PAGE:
#2BillionCare – do you?

Two billion people live in the drylands, which cover 41 percent of the world’s land area. Far from being bare and lifeless, these drylands contain trees and forests essential to the lives of people and animals, supplying basic needs such as food, medicine, wood, energy, and fodder for livestock. But every minute, we lose 23 hectares of land to desertification. Restoring these lands will return life to the soil and to the communities who know them best and depend on them for their livelihoods. As new trees and plants grow, transforming drylands into greener landscapes, they will help combat climate change, desertification and contribute to humanity’s efforts to save the planet. Help raise awareness on the importance of the world’s dryland forest

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International Day of Forests 2016

Forests are vital to our water supply. They influence how and where rain falls, and they filter and clean our water. By protecting the world’s forests, we are also protecting the clean water that we depend upon for our survival. Join us in celebrating the International Day of Forests on 21 March: Follow #UNFAO on social media! * Facebook – https:// * Google+ – https://plus.google.com/+UNFAO * Instagram – https://instagram.com/unfao/ * LinkedIn – https:// * Twitter – © FAO:

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Using Nuclear Science in the Control of Avian Influenza

Outbreaks of avian influenza have led to the death or culling of millions of poultry and pigs and untold millions of dollars in losses to farmers and producers. Avian influenza is also a deadly disease that affects humans. Through the use of isotopic techniques to track migrating birds, and molecular techniques to detect the presence of viruses, researchers and veterinary services will have a head start in predicting sites at higher risk of outbreaks. More information on: https:// Subscribe for more videos: Follow IAEA on social media: Facebook – https:// Twitter – https://twitter.com/iaeaorg Google+ – https://plus.google.com/+iaea Instagram – https:// LinkedIn – https://www.

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FAO’s work on protecting, saving & restoring agricultural livelihoods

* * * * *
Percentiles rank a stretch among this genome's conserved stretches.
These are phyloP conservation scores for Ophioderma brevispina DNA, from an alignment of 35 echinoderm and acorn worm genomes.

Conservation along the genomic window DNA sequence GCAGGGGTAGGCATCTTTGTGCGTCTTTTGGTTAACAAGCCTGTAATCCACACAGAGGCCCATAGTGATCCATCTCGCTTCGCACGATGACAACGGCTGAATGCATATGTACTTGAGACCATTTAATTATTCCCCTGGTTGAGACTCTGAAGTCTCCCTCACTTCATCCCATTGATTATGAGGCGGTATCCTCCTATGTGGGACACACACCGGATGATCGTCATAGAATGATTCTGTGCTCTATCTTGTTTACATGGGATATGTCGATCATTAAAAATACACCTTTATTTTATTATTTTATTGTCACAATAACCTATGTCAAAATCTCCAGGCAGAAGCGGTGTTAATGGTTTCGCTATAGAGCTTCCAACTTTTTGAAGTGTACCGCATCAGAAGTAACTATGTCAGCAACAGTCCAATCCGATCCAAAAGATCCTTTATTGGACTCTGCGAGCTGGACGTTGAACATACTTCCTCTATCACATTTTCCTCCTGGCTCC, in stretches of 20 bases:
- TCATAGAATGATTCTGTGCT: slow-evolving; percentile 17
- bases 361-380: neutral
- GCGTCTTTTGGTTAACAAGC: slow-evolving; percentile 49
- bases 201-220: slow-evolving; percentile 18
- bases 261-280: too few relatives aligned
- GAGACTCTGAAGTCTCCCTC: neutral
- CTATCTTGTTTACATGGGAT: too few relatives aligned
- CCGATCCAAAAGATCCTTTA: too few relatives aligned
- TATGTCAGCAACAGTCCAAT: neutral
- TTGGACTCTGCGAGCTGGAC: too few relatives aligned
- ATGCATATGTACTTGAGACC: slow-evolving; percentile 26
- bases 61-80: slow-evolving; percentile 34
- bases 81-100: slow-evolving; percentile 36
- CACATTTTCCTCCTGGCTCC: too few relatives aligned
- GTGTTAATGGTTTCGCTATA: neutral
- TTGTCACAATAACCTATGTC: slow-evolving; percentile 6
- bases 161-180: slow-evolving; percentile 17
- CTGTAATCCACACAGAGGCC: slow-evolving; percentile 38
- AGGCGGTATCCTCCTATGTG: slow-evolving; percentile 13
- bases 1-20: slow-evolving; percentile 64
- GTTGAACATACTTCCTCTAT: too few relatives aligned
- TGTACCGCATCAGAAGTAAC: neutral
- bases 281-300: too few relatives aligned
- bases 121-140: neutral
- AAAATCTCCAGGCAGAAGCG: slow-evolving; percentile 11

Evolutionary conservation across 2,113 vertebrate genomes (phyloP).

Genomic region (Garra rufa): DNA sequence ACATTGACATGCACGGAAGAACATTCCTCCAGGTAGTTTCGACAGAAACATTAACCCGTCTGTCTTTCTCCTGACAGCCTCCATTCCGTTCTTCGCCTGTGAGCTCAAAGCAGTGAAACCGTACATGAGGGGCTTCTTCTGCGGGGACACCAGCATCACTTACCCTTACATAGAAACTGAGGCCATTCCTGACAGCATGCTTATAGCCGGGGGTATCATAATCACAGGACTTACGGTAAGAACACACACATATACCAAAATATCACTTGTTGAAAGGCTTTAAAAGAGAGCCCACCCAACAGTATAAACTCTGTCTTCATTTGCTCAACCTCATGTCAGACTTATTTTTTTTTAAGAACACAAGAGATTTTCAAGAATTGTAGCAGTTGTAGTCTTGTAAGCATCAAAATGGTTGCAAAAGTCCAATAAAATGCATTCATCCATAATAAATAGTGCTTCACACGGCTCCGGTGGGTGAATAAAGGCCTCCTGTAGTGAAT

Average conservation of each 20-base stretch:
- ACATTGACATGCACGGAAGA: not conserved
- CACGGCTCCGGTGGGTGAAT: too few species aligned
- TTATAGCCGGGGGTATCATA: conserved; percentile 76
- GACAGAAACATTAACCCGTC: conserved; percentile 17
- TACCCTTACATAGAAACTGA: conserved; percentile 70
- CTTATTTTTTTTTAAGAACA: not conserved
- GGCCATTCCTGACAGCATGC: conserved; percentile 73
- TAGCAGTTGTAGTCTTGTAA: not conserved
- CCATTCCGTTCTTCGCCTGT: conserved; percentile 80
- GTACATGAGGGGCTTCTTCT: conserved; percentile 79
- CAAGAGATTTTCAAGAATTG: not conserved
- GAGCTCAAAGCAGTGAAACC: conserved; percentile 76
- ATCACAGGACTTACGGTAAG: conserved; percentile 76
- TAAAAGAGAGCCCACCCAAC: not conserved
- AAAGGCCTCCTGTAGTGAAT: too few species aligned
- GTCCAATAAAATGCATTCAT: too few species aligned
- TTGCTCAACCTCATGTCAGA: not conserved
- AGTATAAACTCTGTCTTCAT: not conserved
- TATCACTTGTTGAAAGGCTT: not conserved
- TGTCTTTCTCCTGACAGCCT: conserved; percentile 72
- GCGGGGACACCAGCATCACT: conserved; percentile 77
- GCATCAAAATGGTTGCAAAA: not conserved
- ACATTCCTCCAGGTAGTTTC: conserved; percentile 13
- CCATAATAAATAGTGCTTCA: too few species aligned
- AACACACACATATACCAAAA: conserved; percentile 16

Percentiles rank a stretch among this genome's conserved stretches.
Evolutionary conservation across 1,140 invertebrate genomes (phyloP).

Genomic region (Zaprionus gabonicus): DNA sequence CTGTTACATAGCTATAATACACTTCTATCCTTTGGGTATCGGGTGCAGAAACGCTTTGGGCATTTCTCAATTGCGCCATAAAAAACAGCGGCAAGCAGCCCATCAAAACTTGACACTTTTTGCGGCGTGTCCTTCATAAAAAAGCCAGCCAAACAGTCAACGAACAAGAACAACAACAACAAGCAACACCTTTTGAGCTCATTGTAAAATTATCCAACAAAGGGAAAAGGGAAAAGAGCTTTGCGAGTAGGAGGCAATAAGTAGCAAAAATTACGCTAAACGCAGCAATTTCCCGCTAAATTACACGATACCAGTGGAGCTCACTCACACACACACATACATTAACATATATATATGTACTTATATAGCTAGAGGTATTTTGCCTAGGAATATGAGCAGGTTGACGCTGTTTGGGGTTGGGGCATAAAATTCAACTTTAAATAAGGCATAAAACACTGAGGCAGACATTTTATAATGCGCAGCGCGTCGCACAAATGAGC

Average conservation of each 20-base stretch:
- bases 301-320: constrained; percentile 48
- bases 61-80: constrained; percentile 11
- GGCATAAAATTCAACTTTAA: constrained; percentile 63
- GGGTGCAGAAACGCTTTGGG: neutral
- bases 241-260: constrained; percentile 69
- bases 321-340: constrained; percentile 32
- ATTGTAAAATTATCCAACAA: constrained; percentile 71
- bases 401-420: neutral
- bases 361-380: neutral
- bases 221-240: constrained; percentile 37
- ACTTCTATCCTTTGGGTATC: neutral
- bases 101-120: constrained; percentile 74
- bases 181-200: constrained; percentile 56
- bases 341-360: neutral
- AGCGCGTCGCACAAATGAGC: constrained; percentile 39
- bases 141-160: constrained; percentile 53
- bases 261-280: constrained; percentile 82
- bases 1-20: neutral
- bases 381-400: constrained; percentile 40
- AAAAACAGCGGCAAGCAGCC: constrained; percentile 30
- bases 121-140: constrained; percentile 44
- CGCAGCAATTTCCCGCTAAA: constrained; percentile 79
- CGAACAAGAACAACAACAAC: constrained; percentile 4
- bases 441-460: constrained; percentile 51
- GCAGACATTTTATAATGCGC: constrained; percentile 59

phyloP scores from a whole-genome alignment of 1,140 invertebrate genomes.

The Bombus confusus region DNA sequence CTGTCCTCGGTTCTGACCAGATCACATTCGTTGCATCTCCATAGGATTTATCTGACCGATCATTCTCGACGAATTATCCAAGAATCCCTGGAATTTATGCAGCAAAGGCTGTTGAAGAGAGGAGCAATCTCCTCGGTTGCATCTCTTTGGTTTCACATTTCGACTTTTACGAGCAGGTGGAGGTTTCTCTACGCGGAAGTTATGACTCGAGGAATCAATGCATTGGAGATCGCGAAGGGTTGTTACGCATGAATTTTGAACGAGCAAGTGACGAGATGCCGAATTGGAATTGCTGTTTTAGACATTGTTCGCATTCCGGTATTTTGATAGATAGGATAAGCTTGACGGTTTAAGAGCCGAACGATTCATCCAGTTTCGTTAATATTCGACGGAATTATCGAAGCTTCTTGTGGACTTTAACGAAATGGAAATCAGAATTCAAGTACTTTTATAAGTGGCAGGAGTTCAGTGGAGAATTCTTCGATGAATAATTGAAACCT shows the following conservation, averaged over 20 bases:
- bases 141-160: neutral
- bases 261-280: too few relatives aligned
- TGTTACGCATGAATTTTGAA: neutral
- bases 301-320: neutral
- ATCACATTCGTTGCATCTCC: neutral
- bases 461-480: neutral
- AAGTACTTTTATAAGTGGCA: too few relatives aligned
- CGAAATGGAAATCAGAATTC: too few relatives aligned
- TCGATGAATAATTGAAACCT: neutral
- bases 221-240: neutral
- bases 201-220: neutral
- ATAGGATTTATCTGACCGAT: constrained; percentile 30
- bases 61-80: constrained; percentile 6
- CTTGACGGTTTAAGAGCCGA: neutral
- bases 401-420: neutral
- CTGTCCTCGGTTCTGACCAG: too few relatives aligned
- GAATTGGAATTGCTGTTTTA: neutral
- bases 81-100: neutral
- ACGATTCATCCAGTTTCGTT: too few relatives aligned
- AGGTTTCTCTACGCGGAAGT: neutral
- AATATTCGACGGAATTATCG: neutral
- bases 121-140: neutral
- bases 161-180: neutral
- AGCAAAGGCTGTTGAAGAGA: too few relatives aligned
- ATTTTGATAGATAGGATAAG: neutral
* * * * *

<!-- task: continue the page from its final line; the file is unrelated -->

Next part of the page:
Today, there are 795 million hungry people in the world. Food is a basic human right, yet this right is violated every day. The magnitude and impact of crises and disasters is increasing. The poorest and hungry are less able to absorb, recover and adapt. 75 % of the poorest populations rely on agriculture for their food and income. Livelihoods that depend on agriculture are on the front line of protracted crises, food chain emergencies and natural hazards and climate-related disasters. When a climate-related disaster strikes, 25 % of the total damage and losses are absorbed by the agriculture sector. Protecting, saving & restoring agricultural livelihoods is central to FAO’s work around the world. We must take action in 4 areas: govern crises and disaster risk, early warning for early a

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Using Nuclear Science to Manage Nitrogen

While nitrogen is the key component of all agricultural production systems, if used inappropriately, it can pollute waters, lead to greenhouse gas emission and further accelerate climate change. The ability to trace nitrogen as it moves through agricultural ecosystems is therefore essential to maximize its use while protecting the environment. Nitrogen-15, a stable isotope of nitrogen, is an ideal tracer. It can be easily measured in soils, plants, water and air to ensure that agricultural practises are environmentally sustainable and that farmers can minimise the quantity they apply. More information on: https:// Subscribe for more videos: Follow IAEA on social media: Facebook – https:// Twitter – ht

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